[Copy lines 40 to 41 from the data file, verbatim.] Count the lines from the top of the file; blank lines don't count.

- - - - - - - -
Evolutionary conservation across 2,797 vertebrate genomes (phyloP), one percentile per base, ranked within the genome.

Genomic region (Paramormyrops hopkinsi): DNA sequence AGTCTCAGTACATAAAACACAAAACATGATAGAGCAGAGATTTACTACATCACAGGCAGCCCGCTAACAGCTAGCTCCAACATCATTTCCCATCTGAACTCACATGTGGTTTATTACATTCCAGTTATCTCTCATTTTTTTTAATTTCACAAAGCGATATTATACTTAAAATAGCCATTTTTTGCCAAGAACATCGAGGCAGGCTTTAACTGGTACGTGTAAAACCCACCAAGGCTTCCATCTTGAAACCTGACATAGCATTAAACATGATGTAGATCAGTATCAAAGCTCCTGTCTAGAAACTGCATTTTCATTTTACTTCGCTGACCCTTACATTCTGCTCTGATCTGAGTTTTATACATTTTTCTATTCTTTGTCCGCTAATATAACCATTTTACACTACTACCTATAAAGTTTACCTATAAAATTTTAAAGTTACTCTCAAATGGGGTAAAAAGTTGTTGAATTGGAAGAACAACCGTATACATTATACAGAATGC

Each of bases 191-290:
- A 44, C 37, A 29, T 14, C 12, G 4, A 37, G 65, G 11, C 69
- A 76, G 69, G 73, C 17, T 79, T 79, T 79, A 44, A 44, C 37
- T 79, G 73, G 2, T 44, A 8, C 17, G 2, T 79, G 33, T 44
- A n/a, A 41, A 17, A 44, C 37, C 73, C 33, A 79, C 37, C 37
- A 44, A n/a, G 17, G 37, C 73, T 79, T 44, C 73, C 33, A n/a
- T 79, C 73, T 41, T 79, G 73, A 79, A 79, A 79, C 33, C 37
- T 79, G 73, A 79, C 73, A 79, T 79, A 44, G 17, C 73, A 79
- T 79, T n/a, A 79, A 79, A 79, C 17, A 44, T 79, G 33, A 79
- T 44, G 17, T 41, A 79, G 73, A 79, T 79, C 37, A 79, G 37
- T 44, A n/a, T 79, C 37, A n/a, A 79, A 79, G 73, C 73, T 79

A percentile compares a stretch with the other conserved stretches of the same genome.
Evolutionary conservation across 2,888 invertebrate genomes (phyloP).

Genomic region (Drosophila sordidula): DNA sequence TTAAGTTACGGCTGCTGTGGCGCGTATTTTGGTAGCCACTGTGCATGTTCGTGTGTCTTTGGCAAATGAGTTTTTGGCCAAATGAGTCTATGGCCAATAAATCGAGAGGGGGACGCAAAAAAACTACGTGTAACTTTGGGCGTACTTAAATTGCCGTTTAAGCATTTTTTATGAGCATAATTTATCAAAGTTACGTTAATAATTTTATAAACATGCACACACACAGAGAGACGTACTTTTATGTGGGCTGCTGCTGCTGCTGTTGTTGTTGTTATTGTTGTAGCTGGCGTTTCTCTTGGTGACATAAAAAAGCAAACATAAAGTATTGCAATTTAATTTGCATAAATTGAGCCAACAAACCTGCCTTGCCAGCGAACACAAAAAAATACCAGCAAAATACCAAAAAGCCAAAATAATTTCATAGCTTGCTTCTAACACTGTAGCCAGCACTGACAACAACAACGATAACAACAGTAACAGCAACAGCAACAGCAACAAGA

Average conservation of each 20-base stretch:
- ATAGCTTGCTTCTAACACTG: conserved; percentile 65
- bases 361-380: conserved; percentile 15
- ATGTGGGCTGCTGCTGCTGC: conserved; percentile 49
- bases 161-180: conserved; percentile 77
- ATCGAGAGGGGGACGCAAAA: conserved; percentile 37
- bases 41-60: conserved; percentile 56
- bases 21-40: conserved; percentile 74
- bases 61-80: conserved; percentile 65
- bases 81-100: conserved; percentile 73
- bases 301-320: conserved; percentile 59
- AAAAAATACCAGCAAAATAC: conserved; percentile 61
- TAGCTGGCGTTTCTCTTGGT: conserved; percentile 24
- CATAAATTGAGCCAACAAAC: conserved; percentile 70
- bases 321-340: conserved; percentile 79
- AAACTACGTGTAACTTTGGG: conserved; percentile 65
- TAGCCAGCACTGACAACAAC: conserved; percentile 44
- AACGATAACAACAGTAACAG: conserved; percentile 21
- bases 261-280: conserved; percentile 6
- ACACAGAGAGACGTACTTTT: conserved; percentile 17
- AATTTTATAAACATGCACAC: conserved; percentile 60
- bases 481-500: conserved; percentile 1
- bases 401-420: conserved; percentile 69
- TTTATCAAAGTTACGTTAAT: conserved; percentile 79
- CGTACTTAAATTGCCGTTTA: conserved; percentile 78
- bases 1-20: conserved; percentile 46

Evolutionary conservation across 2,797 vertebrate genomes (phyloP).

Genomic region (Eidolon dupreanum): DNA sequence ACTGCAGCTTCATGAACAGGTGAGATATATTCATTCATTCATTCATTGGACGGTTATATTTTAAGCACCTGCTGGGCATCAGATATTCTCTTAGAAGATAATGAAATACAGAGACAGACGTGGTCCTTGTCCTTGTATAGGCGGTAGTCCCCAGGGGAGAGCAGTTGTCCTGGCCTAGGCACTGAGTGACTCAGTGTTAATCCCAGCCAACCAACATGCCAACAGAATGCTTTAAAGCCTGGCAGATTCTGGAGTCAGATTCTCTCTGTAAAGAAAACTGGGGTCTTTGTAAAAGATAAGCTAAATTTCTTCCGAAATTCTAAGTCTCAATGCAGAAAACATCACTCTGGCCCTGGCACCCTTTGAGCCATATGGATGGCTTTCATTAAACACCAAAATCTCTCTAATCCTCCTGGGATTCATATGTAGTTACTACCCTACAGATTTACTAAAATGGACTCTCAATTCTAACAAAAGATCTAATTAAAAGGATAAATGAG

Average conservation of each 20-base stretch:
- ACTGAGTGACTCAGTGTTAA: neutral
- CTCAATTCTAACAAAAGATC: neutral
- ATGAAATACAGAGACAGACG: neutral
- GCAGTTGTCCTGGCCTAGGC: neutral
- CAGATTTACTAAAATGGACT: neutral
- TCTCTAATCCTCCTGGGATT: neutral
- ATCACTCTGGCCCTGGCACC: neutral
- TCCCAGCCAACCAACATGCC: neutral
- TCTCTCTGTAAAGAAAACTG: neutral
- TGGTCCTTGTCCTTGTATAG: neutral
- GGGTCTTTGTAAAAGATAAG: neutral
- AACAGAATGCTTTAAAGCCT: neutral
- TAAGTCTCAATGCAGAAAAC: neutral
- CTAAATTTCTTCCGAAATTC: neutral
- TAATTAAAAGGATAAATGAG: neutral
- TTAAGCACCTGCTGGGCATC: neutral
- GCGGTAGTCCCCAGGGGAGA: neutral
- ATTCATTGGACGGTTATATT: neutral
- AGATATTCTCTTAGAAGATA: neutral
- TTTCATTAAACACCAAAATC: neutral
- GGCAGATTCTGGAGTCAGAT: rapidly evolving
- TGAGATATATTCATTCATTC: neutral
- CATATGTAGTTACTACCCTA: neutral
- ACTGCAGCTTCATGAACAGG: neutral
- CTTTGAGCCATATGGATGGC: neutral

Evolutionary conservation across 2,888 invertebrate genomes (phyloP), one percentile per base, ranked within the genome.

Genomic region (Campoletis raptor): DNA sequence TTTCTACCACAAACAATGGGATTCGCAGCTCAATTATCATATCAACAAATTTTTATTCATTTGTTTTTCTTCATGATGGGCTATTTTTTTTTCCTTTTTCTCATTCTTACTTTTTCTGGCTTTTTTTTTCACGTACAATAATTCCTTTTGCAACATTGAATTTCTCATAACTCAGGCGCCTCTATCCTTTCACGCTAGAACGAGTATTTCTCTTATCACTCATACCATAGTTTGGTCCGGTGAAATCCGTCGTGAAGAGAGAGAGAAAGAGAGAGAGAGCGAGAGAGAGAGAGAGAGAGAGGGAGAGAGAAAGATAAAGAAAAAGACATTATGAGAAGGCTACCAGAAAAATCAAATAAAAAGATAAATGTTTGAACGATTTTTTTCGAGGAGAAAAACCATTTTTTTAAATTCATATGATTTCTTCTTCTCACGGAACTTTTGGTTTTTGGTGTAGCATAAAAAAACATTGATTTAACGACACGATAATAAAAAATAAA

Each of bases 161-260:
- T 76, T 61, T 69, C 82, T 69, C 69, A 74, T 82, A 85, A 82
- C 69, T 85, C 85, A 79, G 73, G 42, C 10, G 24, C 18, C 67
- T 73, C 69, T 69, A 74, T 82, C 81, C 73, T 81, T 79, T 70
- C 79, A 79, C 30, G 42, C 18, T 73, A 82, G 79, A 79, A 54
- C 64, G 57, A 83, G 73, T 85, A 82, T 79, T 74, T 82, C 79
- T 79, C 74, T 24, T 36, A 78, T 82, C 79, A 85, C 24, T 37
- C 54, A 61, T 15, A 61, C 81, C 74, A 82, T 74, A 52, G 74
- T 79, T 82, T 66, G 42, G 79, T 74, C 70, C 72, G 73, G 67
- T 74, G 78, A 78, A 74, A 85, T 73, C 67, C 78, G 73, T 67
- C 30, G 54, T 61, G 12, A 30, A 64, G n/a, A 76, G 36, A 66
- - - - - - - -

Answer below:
- TTTATCAAAGTTACGTTAAT: conserved; percentile 79
- CGTACTTAAATTGCCGTTTA: conserved; percentile 78